Eithne Jordanís most recent body of work looks at the contemporary urban environment. She is drawn to anonymous spaces, the side areas, factory roofs, subway tunnels, underpasses, and blank walls; those non-places that are forgotten sites in cities such as Paris, Rotterdam, Berlin and Vienna.
Jordan uses photography as an integral part of the process of generating the imagery, taking hundreds of photographs on working trips to various cities.† Back in the studio decisions about the imagery and the composition are then made through a process of selecting and cropping, leading to the small gouaches and later the oil paintings.
Within the spaces depicted, although evidence of human habitation is everywhere (as in a lit window or a passing car), an explicit human presence is rare. There is a melancholy vacancy to most of the scenes.† This is accentuated by Jordanís treatment of the nuances of light and weather: the darkness of a February afternoon; the reflected light of a fresh snowfall, or the distinctive hue of halogen street lights. There is a suggested possibility of narrative but the spaces, the light and the objects themselves are the central actors of the drama so narrative never prevails.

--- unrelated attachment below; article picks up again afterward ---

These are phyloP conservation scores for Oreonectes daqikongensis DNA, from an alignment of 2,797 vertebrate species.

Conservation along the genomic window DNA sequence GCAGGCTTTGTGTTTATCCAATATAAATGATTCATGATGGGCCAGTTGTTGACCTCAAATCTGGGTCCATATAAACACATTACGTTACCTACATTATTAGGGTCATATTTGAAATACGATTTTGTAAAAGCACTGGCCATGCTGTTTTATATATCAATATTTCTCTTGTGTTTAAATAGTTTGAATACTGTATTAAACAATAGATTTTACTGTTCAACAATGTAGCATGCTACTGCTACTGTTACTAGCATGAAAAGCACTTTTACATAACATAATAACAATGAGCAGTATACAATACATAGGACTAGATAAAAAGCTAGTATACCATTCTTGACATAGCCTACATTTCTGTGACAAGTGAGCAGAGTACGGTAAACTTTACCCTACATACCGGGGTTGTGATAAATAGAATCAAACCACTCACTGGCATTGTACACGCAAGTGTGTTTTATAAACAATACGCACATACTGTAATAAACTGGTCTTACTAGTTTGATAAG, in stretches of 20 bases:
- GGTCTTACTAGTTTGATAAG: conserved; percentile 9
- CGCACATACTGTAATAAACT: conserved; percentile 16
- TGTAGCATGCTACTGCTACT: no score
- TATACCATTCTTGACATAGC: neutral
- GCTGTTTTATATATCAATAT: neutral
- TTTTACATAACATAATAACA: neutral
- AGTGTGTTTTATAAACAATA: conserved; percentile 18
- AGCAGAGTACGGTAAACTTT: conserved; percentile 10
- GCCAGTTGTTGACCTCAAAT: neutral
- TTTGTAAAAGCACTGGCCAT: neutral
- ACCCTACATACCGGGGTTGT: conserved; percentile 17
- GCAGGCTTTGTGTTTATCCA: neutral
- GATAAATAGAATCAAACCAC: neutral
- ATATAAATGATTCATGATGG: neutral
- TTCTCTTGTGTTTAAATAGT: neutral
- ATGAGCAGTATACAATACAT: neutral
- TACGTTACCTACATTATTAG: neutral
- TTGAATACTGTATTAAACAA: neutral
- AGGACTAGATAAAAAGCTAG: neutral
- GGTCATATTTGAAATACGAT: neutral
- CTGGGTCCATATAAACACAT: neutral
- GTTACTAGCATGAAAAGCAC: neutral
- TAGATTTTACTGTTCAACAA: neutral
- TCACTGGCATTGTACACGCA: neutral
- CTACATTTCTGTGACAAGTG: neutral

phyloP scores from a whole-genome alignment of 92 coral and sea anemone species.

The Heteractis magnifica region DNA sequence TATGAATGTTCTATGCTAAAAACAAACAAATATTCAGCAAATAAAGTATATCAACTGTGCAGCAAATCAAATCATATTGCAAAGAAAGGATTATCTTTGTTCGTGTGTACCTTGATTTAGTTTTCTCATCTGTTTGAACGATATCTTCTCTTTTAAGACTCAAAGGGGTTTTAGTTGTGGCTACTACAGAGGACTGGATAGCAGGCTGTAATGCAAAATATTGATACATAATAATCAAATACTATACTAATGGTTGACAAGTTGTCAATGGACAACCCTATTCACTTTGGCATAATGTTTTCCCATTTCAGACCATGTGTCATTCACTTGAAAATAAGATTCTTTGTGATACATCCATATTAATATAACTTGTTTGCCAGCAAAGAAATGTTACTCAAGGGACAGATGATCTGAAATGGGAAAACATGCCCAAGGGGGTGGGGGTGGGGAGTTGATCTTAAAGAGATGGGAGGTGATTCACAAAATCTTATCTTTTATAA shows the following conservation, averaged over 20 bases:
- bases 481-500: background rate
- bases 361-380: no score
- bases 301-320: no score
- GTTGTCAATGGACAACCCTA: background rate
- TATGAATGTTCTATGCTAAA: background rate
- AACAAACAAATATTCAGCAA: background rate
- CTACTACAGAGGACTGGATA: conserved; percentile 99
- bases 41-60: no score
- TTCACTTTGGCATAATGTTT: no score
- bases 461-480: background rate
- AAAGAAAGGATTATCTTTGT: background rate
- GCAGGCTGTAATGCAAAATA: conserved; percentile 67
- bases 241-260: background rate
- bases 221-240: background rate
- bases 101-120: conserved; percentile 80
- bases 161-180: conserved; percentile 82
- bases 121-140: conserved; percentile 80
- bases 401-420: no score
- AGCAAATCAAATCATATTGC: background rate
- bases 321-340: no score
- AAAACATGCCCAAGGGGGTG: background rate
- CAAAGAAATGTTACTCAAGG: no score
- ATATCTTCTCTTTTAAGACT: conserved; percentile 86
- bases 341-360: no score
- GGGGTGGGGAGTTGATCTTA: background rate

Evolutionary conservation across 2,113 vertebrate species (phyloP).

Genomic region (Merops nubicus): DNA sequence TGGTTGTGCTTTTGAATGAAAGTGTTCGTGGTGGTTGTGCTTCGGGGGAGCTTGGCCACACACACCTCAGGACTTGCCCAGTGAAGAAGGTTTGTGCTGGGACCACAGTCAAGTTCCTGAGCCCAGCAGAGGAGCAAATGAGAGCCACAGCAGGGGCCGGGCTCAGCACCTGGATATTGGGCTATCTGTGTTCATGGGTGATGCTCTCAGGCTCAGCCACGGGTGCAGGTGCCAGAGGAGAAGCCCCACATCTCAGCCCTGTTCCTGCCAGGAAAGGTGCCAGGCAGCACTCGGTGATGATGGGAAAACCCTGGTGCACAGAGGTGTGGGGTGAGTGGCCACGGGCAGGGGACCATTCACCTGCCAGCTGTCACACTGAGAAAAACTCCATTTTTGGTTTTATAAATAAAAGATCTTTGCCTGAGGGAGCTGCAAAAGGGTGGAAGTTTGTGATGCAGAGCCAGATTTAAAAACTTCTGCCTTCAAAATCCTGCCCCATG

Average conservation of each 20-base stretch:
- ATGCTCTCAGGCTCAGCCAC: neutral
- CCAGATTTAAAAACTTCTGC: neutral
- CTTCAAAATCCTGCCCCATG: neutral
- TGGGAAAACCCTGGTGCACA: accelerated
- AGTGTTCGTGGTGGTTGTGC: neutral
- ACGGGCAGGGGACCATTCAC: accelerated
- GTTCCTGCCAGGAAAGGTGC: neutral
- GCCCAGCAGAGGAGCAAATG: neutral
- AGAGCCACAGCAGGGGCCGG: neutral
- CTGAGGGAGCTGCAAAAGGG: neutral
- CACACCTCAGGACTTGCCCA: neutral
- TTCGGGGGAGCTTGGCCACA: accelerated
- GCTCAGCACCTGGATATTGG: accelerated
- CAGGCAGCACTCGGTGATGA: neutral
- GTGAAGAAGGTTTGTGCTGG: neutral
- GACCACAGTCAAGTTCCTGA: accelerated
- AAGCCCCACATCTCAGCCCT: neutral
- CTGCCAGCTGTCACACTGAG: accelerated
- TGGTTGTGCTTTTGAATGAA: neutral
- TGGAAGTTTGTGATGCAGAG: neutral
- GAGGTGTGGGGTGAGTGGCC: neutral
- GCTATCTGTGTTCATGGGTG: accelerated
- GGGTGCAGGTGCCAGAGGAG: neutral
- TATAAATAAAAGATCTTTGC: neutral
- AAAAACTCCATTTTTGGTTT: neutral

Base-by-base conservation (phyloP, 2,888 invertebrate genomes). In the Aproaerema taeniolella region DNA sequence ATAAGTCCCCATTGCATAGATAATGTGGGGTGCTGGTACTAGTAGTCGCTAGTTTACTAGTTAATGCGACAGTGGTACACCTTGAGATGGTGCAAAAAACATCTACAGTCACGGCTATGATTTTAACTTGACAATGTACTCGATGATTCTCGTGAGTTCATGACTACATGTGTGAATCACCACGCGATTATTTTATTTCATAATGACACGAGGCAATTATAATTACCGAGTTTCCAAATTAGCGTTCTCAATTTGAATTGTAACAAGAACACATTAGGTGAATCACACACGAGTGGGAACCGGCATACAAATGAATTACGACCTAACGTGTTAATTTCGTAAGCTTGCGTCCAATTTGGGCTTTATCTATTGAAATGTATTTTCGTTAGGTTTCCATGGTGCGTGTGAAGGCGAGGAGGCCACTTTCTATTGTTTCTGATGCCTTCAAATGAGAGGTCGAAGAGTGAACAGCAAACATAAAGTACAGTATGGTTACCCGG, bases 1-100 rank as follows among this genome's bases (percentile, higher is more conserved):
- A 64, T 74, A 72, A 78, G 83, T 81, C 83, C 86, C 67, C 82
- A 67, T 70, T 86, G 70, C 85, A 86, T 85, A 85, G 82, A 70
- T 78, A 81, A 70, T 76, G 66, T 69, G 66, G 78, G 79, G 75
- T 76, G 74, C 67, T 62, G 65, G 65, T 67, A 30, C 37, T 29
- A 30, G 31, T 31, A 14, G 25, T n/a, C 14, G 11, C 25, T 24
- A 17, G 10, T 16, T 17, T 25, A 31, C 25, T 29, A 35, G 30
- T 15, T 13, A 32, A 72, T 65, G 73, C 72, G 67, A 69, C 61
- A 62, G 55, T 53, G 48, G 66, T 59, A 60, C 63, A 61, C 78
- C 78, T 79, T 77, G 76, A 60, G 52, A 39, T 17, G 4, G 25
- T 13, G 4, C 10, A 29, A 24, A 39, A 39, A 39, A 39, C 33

Recent solo exhibitions include: Rubicon Gallery, Dublin 2007; West Cork Arts Centre, 2007; Centre Culturel Irlandais, Paris, 2007, and Ormeau Baths Gallery, Belfast, 2004.† Selected group exhibitions include: Fenton Gallery, Cork 2008; ARCO, Madrid 2008 & 2009; Art Rotterdam 2007, and Pulse Art Fair, New York, 2007.† Eithne Jordan is a member of Aosdana.† Further information about her work can be found at www.rubicongallery.ie